By this time next year, the Stone County Health Department expects to be in a new headquarters larger than the combined space of its two current facilities.
The department broke ground March 2 on a $3 million project in Reeds Spring that will replace the Branson West location that has been its home in the southern part of the county for the last five years. The building under construction at 701 Old Wilderness Road is near the intersection of highways 13 and 76 and will allow for expanded services throughout the county, said Pam Burnett, Health Department administrator.
Neosho-based Construction Services Group is general contractor for the 10,000-square-foot project designed by H Design Group LLC. A spring 2024 opening is planned, Burnett said. The Health Department has owned 23 acres in central Stone County since 2016 with the intent of launching the project, she said.
“It’s been a little nerve-wracking, I’m not going to lie,” she said, noting conversations about building a new headquarters started over a decade ago. “Knowing that something like this is going to be used for years to come, you want to make sure that everything is right and that the plans are good.”
Burnett said the project did not require a tax increase and is being funded out of the department’s budget. Because the agency is a political subdivision, it is separate from Stone County governance. However, she said the Stone County Commission supports the project, which also was given approval by the department’s board of trustees.
While the department currently operates in 3,000 square feet of rented space in Branson West, it first opened a satellite office roughly 20 years ago in the southern portion of the county to accommodate residents near Table Rock Lake, Burnett said. Since 1977, the health agency has owned a 4,000-square-foot building in the county seat of Galena, which has served as the headquarters.
“The one in Galena will remain open, although it will have limited hours,” she said of plans once the Reeds Spring facility opens. “The Branson West office will move into the new location.”
Opening a south county facility decades ago was a necessity to better serve residents who didn’t want to make the trek to Galena, Burnett said.
“Having those services to the north and south are important,” she said, adding it can take around 45 minutes to drive to Galena from Blue Eye, which sits on the county’s southern border.
While Stone County experienced 1.5% year-over-year growth to 31,548 residents in 2021 – the most recent U.S. Census Bureau data available – its population decreased between 2010 and 2020. The 2020 census noted the county population at 31,076, down 3.5% from a decade prior.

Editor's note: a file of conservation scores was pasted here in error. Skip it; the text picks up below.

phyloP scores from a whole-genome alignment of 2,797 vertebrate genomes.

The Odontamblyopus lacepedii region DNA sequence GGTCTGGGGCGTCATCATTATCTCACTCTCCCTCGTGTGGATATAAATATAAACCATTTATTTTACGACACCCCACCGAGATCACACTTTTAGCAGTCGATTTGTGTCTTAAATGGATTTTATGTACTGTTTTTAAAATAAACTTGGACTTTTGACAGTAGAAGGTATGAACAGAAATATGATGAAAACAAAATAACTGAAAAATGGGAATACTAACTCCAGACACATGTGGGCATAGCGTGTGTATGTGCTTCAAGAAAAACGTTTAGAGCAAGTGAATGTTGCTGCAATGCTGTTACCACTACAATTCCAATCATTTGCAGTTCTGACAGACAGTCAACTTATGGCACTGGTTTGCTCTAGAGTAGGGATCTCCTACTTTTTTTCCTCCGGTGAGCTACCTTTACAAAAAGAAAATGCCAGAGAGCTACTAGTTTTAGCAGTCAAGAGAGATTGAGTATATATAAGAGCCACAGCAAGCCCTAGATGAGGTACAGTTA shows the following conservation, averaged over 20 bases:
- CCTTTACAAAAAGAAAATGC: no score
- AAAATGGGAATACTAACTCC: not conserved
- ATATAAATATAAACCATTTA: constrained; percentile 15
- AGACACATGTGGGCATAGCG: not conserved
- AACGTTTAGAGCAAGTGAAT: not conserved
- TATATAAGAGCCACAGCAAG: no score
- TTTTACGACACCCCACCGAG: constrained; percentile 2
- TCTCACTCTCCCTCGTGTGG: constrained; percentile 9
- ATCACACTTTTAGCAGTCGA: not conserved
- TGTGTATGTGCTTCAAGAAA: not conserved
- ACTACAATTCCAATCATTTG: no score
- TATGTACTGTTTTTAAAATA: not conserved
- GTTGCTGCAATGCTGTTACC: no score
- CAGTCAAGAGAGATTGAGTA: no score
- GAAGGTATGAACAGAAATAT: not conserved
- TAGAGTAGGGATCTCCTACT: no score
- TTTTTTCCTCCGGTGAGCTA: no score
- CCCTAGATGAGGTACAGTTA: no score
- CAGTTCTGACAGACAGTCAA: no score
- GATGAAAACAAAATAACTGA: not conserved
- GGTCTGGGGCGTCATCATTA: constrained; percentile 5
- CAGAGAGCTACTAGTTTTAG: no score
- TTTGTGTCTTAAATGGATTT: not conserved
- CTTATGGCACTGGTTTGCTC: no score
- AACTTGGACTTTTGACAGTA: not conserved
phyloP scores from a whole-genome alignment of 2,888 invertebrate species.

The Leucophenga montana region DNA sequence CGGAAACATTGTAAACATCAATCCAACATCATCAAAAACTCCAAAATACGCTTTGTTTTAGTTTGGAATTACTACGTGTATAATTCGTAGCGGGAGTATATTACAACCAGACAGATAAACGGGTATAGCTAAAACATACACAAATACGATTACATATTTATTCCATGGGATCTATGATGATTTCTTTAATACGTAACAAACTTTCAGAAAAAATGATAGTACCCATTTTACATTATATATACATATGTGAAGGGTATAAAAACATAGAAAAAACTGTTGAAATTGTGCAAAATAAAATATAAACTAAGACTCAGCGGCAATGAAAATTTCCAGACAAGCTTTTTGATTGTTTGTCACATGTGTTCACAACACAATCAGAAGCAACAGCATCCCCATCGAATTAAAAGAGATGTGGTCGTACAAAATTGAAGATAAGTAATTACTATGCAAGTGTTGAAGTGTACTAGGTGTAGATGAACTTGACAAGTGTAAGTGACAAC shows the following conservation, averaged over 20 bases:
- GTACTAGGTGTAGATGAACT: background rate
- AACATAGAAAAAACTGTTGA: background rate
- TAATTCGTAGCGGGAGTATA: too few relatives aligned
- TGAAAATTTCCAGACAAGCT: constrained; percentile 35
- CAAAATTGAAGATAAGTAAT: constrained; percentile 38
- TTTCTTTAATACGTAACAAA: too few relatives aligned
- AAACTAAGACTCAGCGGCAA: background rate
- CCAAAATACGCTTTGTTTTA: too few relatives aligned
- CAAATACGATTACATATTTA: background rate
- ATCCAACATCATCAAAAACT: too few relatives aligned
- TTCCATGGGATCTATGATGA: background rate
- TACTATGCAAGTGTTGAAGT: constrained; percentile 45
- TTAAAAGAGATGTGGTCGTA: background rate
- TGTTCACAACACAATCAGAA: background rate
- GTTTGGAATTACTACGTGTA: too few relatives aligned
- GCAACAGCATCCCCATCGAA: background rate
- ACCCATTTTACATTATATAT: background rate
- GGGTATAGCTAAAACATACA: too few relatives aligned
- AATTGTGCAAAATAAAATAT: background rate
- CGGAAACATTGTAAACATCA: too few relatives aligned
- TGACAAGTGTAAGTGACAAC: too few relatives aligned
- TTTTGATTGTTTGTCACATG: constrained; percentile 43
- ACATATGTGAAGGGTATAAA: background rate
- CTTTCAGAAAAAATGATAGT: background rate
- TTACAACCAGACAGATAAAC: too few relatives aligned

Burnett said the project timing was based on need and the realization that construction costs are likely to only become more expensive the longer the department waits.
The new headquarters will house four departments: environmental services, community health, clinical services and the Women, Infants and Children program. Environmental services, which conducts inspections for food service and lodging establishments, as well as testing on septic systems and recreational water, will have a state certified lab in a more centralized location convenient for all of Stone County, officials say. The current lab is only at the Galena location, which is nearly 10 miles northeast of the building currently under construction.
“The difference, first and foremost, will be to upgrade our infrastructure – to have it easily accessible where our staff can work more efficiently and effectively in a building that is on that main highway from the south and the north,” Burnett said. “It’s easy access off the highway. There’s going to be room for educational classes, for which we have no room right now.”
With the increase in exam rooms and education space, clinical services will have more appointment availability for offerings such as adult and children’s immunizations, lab draws and pregnancy testing. A drive-thru for testing and immunizations also is going to be available for confidential and convenience purposes.
Additionally, the building will feature a community room and kitchen for use by staff and the public. The roughly 1,300-square-foot space likely will be utilized for chronic disease management courses and trainings, among other options, when not reserved by community members, officials say.
The facility also will provide space for Stone County Emergency Management to house its emergency trailer and is expected to serve as an emergency operations center in the event of a disaster within the county.
Building for growth
The building project is accounting for future growth of staff and facility needs, Burnett said, noting the Health Department’s employee count is 16.
“If we needed to add on, we could. Or if we needed to do community gardens, we could,” she said, adding there’s also space to put in a walking trail. “But our first priority is to make sure we get this done.”
Burnett said excitement is the pervading feeling when she describes the ability next year to have more convenient access to services for residents while providing the Health Department with its first newly owned facility in almost 50 years.
“We’ve talked about this building for years,” she said. “Ultimately, it’s not just about the building but about the people we serve and who are benefitting from it.”
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